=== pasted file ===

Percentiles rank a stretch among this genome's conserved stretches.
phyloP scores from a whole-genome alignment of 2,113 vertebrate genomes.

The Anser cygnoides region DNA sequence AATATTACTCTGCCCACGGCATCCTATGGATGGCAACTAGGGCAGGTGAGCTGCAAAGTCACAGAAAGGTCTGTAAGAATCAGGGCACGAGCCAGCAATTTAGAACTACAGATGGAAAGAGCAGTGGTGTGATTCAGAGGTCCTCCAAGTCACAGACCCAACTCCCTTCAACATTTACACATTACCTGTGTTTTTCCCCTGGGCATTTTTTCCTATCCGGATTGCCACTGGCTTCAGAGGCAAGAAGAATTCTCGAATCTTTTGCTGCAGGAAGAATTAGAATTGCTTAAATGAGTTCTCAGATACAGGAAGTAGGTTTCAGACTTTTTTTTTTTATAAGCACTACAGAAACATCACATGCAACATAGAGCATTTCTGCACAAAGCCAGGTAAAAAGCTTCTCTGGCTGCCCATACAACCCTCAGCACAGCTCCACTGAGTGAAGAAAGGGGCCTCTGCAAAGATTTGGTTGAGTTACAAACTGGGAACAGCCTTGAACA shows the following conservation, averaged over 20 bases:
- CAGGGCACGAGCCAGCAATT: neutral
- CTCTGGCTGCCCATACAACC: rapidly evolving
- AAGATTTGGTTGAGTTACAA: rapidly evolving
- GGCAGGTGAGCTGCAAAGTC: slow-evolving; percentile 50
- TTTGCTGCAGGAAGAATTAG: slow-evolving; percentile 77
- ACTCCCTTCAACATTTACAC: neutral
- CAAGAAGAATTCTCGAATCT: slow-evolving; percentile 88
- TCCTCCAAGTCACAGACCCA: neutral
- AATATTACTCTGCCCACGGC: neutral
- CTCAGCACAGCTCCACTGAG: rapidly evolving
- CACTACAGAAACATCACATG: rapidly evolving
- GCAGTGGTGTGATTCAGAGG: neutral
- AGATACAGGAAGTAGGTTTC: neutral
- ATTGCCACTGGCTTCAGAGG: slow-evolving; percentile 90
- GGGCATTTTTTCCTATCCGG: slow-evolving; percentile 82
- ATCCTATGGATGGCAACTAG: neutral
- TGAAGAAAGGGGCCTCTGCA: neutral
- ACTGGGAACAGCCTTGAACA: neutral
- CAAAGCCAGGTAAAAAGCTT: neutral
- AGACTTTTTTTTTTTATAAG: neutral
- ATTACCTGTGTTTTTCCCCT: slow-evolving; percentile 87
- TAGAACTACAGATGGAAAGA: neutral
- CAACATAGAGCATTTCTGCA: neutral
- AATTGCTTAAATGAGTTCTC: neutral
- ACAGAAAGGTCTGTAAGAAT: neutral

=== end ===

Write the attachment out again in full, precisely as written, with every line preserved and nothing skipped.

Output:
Percentiles rank a stretch among this genome's conserved stretches.
phyloP scores from a whole-genome alignment of 2,113 vertebrate genomes.

The Anser cygnoides region DNA sequence AATATTACTCTGCCCACGGCATCCTATGGATGGCAACTAGGGCAGGTGAGCTGCAAAGTCACAGAAAGGTCTGTAAGAATCAGGGCACGAGCCAGCAATTTAGAACTACAGATGGAAAGAGCAGTGGTGTGATTCAGAGGTCCTCCAAGTCACAGACCCAACTCCCTTCAACATTTACACATTACCTGTGTTTTTCCCCTGGGCATTTTTTCCTATCCGGATTGCCACTGGCTTCAGAGGCAAGAAGAATTCTCGAATCTTTTGCTGCAGGAAGAATTAGAATTGCTTAAATGAGTTCTCAGATACAGGAAGTAGGTTTCAGACTTTTTTTTTTTATAAGCACTACAGAAACATCACATGCAACATAGAGCATTTCTGCACAAAGCCAGGTAAAAAGCTTCTCTGGCTGCCCATACAACCCTCAGCACAGCTCCACTGAGTGAAGAAAGGGGCCTCTGCAAAGATTTGGTTGAGTTACAAACTGGGAACAGCCTTGAACA shows the following conservation, averaged over 20 bases:
- CAGGGCACGAGCCAGCAATT: neutral
- CTCTGGCTGCCCATACAACC: rapidly evolving
- AAGATTTGGTTGAGTTACAA: rapidly evolving
- GGCAGGTGAGCTGCAAAGTC: slow-evolving; percentile 50
- TTTGCTGCAGGAAGAATTAG: slow-evolving; percentile 77
- ACTCCCTTCAACATTTACAC: neutral
- CAAGAAGAATTCTCGAATCT: slow-evolving; percentile 88
- TCCTCCAAGTCACAGACCCA: neutral
- AATATTACTCTGCCCACGGC: neutral
- CTCAGCACAGCTCCACTGAG: rapidly evolving
- CACTACAGAAACATCACATG: rapidly evolving
- GCAGTGGTGTGATTCAGAGG: neutral
- AGATACAGGAAGTAGGTTTC: neutral
- ATTGCCACTGGCTTCAGAGG: slow-evolving; percentile 90
- GGGCATTTTTTCCTATCCGG: slow-evolving; percentile 82
- ATCCTATGGATGGCAACTAG: neutral
- TGAAGAAAGGGGCCTCTGCA: neutral
- ACTGGGAACAGCCTTGAACA: neutral
- CAAAGCCAGGTAAAAAGCTT: neutral
- AGACTTTTTTTTTTTATAAG: neutral
- ATTACCTGTGTTTTTCCCCT: slow-evolving; percentile 87
- TAGAACTACAGATGGAAAGA: neutral
- CAACATAGAGCATTTCTGCA: neutral
- AATTGCTTAAATGAGTTCTC: neutral
- ACAGAAAGGTCTGTAAGAAT: neutral